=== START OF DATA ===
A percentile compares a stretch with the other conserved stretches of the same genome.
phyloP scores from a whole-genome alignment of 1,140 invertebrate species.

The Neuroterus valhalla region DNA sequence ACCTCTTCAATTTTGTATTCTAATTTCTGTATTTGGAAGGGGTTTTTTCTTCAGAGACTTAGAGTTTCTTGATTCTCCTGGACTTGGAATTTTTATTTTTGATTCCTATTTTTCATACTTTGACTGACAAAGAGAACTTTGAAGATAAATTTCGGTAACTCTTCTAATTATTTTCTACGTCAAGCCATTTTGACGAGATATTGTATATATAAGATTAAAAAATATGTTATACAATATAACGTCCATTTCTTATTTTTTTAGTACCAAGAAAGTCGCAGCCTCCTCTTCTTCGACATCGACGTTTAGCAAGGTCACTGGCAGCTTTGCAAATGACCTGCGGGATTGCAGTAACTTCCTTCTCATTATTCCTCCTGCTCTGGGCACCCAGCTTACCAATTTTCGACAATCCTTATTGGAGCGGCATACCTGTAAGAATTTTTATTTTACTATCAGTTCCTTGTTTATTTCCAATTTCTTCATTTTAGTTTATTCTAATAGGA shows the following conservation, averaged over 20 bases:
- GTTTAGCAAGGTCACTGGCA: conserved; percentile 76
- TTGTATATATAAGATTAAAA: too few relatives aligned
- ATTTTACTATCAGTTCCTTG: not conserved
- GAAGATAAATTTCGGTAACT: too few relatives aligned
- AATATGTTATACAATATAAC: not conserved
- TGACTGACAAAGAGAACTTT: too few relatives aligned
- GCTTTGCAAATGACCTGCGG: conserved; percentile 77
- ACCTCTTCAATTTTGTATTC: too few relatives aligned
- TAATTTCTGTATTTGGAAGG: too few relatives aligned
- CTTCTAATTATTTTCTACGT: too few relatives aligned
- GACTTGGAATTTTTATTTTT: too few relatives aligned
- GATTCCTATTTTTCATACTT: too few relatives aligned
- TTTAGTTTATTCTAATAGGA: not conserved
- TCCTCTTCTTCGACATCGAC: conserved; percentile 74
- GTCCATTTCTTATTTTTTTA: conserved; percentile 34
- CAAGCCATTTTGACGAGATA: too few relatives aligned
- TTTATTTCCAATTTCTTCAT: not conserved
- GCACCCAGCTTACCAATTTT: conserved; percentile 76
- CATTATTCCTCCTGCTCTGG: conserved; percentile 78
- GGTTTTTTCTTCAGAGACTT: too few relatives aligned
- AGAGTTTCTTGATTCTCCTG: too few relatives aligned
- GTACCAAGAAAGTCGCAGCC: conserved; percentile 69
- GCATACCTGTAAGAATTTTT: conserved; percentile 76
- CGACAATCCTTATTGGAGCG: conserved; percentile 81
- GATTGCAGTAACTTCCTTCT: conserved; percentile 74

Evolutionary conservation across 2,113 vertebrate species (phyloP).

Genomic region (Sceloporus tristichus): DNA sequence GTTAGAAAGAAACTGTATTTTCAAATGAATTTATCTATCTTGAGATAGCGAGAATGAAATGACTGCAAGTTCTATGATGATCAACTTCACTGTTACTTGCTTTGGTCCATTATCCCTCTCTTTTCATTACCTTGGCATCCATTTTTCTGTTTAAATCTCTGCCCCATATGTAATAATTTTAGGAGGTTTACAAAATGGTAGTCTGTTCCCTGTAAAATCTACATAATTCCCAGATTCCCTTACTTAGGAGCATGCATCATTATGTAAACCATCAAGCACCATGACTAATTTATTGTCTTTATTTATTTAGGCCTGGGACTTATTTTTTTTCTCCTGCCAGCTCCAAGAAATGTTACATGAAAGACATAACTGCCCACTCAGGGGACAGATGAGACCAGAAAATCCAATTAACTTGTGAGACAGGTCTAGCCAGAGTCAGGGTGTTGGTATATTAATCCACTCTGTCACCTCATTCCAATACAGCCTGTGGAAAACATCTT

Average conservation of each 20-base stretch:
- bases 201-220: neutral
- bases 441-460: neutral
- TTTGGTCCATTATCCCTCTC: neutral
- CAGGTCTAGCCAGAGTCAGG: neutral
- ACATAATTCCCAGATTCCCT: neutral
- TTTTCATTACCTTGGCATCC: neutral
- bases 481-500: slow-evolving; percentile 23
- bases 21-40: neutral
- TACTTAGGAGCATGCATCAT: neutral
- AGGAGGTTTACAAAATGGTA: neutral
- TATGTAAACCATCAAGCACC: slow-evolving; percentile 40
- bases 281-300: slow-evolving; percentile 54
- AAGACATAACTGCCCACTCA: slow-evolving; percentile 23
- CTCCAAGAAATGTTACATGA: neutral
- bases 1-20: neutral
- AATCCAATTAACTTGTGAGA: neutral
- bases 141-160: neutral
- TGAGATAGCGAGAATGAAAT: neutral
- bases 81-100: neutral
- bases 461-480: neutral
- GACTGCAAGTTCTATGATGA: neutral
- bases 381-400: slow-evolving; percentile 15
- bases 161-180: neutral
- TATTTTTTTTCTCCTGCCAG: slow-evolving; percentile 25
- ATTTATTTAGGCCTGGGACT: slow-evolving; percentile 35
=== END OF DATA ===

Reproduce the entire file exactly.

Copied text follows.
A percentile compares a stretch with the other conserved stretches of the same genome.
phyloP scores from a whole-genome alignment of 1,140 invertebrate species.

The Neuroterus valhalla region DNA sequence ACCTCTTCAATTTTGTATTCTAATTTCTGTATTTGGAAGGGGTTTTTTCTTCAGAGACTTAGAGTTTCTTGATTCTCCTGGACTTGGAATTTTTATTTTTGATTCCTATTTTTCATACTTTGACTGACAAAGAGAACTTTGAAGATAAATTTCGGTAACTCTTCTAATTATTTTCTACGTCAAGCCATTTTGACGAGATATTGTATATATAAGATTAAAAAATATGTTATACAATATAACGTCCATTTCTTATTTTTTTAGTACCAAGAAAGTCGCAGCCTCCTCTTCTTCGACATCGACGTTTAGCAAGGTCACTGGCAGCTTTGCAAATGACCTGCGGGATTGCAGTAACTTCCTTCTCATTATTCCTCCTGCTCTGGGCACCCAGCTTACCAATTTTCGACAATCCTTATTGGAGCGGCATACCTGTAAGAATTTTTATTTTACTATCAGTTCCTTGTTTATTTCCAATTTCTTCATTTTAGTTTATTCTAATAGGA shows the following conservation, averaged over 20 bases:
- GTTTAGCAAGGTCACTGGCA: conserved; percentile 76
- TTGTATATATAAGATTAAAA: too few relatives aligned
- ATTTTACTATCAGTTCCTTG: not conserved
- GAAGATAAATTTCGGTAACT: too few relatives aligned
- AATATGTTATACAATATAAC: not conserved
- TGACTGACAAAGAGAACTTT: too few relatives aligned
- GCTTTGCAAATGACCTGCGG: conserved; percentile 77
- ACCTCTTCAATTTTGTATTC: too few relatives aligned
- TAATTTCTGTATTTGGAAGG: too few relatives aligned
- CTTCTAATTATTTTCTACGT: too few relatives aligned
- GACTTGGAATTTTTATTTTT: too few relatives aligned
- GATTCCTATTTTTCATACTT: too few relatives aligned
- TTTAGTTTATTCTAATAGGA: not conserved
- TCCTCTTCTTCGACATCGAC: conserved; percentile 74
- GTCCATTTCTTATTTTTTTA: conserved; percentile 34
- CAAGCCATTTTGACGAGATA: too few relatives aligned
- TTTATTTCCAATTTCTTCAT: not conserved
- GCACCCAGCTTACCAATTTT: conserved; percentile 76
- CATTATTCCTCCTGCTCTGG: conserved; percentile 78
- GGTTTTTTCTTCAGAGACTT: too few relatives aligned
- AGAGTTTCTTGATTCTCCTG: too few relatives aligned
- GTACCAAGAAAGTCGCAGCC: conserved; percentile 69
- GCATACCTGTAAGAATTTTT: conserved; percentile 76
- CGACAATCCTTATTGGAGCG: conserved; percentile 81
- GATTGCAGTAACTTCCTTCT: conserved; percentile 74

Evolutionary conservation across 2,113 vertebrate species (phyloP).

Genomic region (Sceloporus tristichus): DNA sequence GTTAGAAAGAAACTGTATTTTCAAATGAATTTATCTATCTTGAGATAGCGAGAATGAAATGACTGCAAGTTCTATGATGATCAACTTCACTGTTACTTGCTTTGGTCCATTATCCCTCTCTTTTCATTACCTTGGCATCCATTTTTCTGTTTAAATCTCTGCCCCATATGTAATAATTTTAGGAGGTTTACAAAATGGTAGTCTGTTCCCTGTAAAATCTACATAATTCCCAGATTCCCTTACTTAGGAGCATGCATCATTATGTAAACCATCAAGCACCATGACTAATTTATTGTCTTTATTTATTTAGGCCTGGGACTTATTTTTTTTCTCCTGCCAGCTCCAAGAAATGTTACATGAAAGACATAACTGCCCACTCAGGGGACAGATGAGACCAGAAAATCCAATTAACTTGTGAGACAGGTCTAGCCAGAGTCAGGGTGTTGGTATATTAATCCACTCTGTCACCTCATTCCAATACAGCCTGTGGAAAACATCTT

Average conservation of each 20-base stretch:
- bases 201-220: neutral
- bases 441-460: neutral
- TTTGGTCCATTATCCCTCTC: neutral
- CAGGTCTAGCCAGAGTCAGG: neutral
- ACATAATTCCCAGATTCCCT: neutral
- TTTTCATTACCTTGGCATCC: neutral
- bases 481-500: slow-evolving; percentile 23
- bases 21-40: neutral
- TACTTAGGAGCATGCATCAT: neutral
- AGGAGGTTTACAAAATGGTA: neutral
- TATGTAAACCATCAAGCACC: slow-evolving; percentile 40
- bases 281-300: slow-evolving; percentile 54
- AAGACATAACTGCCCACTCA: slow-evolving; percentile 23
- CTCCAAGAAATGTTACATGA: neutral
- bases 1-20: neutral
- AATCCAATTAACTTGTGAGA: neutral
- bases 141-160: neutral
- TGAGATAGCGAGAATGAAAT: neutral
- bases 81-100: neutral
- bases 461-480: neutral
- GACTGCAAGTTCTATGATGA: neutral
- bases 381-400: slow-evolving; percentile 15
- bases 161-180: neutral
- TATTTTTTTTCTCCTGCCAG: slow-evolving; percentile 25
- ATTTATTTAGGCCTGGGACT: slow-evolving; percentile 35